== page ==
Watching Christmas films is a sure fire way of getting into the festive spirit, and there are some brilliant Christmas films out there.
I thought I would share a few of my favourite Christmas films with you. If you havn’t seen some defiantly check them out.
Hopefully I’ll be able to fit as many of them as possible into the weeks leading up to Christmas.
Deck the halls (2006)
‘Steve, suburban dad and Christmas enthusiast, finds a wrinkle in his well-ordered existence with the arrival of his new neighbor Danny. Danny has big dreams and plans to illuminate his house with enough holiday lights to make it visible from space. Not to be outdone, Steve declares a war of one-upmanship with Danny that threatens to drag the Christmas spirit through the slush.’
How the Grinch stole Christmas (2000)
‘In this live-action adaptation of the beloved children’s tale by Dr. Seuss, the reclusive green Grinch decides to ruin Christmas for the cheery citizens of Whoville. Reluctantly joined by his hapless dog, Max, the Grinch comes down from his mountaintop home and sneaks into town to swipe everything holiday-related from the Whos. However, the bitter grump finds a hitch in his plans when he encounters the endearing Cindy Lou Who.’
Santa Clause (1994)
‘Divorced dad Scott has custody of his son on Christmas Eve. After he accidentally kills a man in a Santa suit, they are magically transported to the North Pole, where an elf explains that Scott must take Santa’s place before the next Christmas arrives. Scott thinks he’s dreaming, but over the next several months he gains weight and grows an inexplicably white beard. Maybe that night at the North Pole wasn’t a dream after all — and maybe Scott has a lot of work to do.’
The Snowman (1982)
This half-hour British production faithfully recreates author Raymond Briggs’ classic children’s holiday tale, in which a young boy’s snowman magically comes to life and whisks him away to the North Pole to meet Santa Claus. Appropriate for very young children, the film has no dialogue, relying instead upon its images to tell the tale.
Arthur Christmas (2011)
‘Set on Christmas night, the film tells a story about Santa Claus’s clumsy son Arthur Claus who discovers that the Santa’s high-tech ship has failed to deliver one girl’s present. In response, he goes on a mission to save her Christmas, accompanied only by his ageing grandfather, a rebellious yet enthusiastic young Christmas elf obsessed with wrapping gifts for children, and a team of eight strong, magical yet untrained reindeer.’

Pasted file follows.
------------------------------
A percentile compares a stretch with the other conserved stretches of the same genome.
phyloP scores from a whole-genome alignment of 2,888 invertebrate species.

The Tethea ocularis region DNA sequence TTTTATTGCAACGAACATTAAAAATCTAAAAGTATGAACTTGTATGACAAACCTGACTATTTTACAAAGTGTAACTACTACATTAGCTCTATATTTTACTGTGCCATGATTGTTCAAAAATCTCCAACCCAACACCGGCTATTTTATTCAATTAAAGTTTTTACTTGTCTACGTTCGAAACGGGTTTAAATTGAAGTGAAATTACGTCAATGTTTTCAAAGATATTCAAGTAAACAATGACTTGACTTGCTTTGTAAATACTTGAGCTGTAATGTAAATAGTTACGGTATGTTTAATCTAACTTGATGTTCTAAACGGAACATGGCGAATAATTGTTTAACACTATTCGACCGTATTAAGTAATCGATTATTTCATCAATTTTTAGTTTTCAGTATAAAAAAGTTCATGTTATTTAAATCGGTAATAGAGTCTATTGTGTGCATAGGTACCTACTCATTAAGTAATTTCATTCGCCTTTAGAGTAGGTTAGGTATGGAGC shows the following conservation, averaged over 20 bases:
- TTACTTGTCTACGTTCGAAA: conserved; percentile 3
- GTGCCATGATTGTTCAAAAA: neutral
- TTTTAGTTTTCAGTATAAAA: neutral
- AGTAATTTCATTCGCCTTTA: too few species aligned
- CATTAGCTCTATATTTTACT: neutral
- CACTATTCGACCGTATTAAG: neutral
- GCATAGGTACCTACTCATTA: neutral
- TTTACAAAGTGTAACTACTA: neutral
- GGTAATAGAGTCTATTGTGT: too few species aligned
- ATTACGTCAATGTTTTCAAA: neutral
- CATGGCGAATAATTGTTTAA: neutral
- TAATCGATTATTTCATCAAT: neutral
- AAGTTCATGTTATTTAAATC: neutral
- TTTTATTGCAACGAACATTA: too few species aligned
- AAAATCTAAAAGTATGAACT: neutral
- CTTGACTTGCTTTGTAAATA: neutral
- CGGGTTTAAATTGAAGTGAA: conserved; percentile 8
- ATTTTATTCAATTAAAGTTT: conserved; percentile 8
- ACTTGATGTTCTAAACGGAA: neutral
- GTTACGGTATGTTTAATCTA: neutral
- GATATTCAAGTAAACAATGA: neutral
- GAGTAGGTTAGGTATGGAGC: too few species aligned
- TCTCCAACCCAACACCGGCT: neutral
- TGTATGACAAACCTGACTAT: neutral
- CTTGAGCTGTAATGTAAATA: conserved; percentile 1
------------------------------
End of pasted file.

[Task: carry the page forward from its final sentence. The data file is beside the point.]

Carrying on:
‘Buddy was accidentally transported to the North Pole as a toddler and raised to adulthood among Santa’s elves. Unable to shake the feeling that he doesn’t fit in, the adult Buddy travels to New York, in full elf uniform, in search of his real father. As it happens, this is Walter Hobbs, a cynical businessman. After a DNA test proves this, Walter reluctantly attempts to start a relationship with the childlike Buddy with increasingly chaotic results.’
Love Actually (2003)
‘Everywhere you look, love is causing chaos. From the bachelor Prime Minister of the United Kingdom who, on his first day at 10 Downing Street, falls in love with the girl who brings him his tea, to a hopeless sandwich delivery guy who doesn’t think he has a chance with the girls in the U.K., so he heads for Wisconsin. From aging rock stars, to a stony headmistress, to a monolingual Portuguese housemaid–love arrives in many forms, shapes and sizes. Here, ten separate–but intertwining–stories of love all lead up to a big climax on Christmas Eve, proving that love is the driving force in all of these people’s lives.’
Jack Frost (1998)
‘As a touring musician clinging to dreams of stardom, aging rocker Jack Frost never had much time for his wife, Gabby, and young son, Charlie. A year after Jack’s tragic death in a car accident on Christmas Day, Charlie plays a mournful tune on his father’s harmonica. Much to his surprise, the elder Frost is magically brought to life as a snowman on the family lawn. Given a second chance, Charlie and Jack struggle to make up for lost time.’
The Greatest store in the world (1999)
‘Geraldine and her two daughters, Livvie and Angeline, are living rough on the streets on London, just before Christmas. When their van blows up, they must find an alternative place to stay. At first, they live in temporary housing, but the conditions are unbearable. Geraldine reacts quickly and the family decides to take up residence in Scottley’s, the best department store in London. They must keep it a secret from doorman Brian (whom the girls call Mr. Whiskers), and a couple of bumbling thieves who want to rob the store safe of its jewels.
Santa, Who? (2000)
This one is a made for television film.
Santa Claus falls out of his sleigh and develops a case of amnesia right before Christmas. An afraid-of-commitment TV news reporter finds him and uses him on TV to get audience while vowing them to find his family. In the meantime, Santa works in a mall. The TV newsreporter’s girlfriend’s son repeatedly tries to convince the adults that he is the real Santa Claus, which the adults refuse to believe. All the while, Santa’s elves are looking for him. Near the end, a couple thinks it could be their grandfather who has grown a beard, and take him with them.
What’s your favourite Christmas film?
Until next time,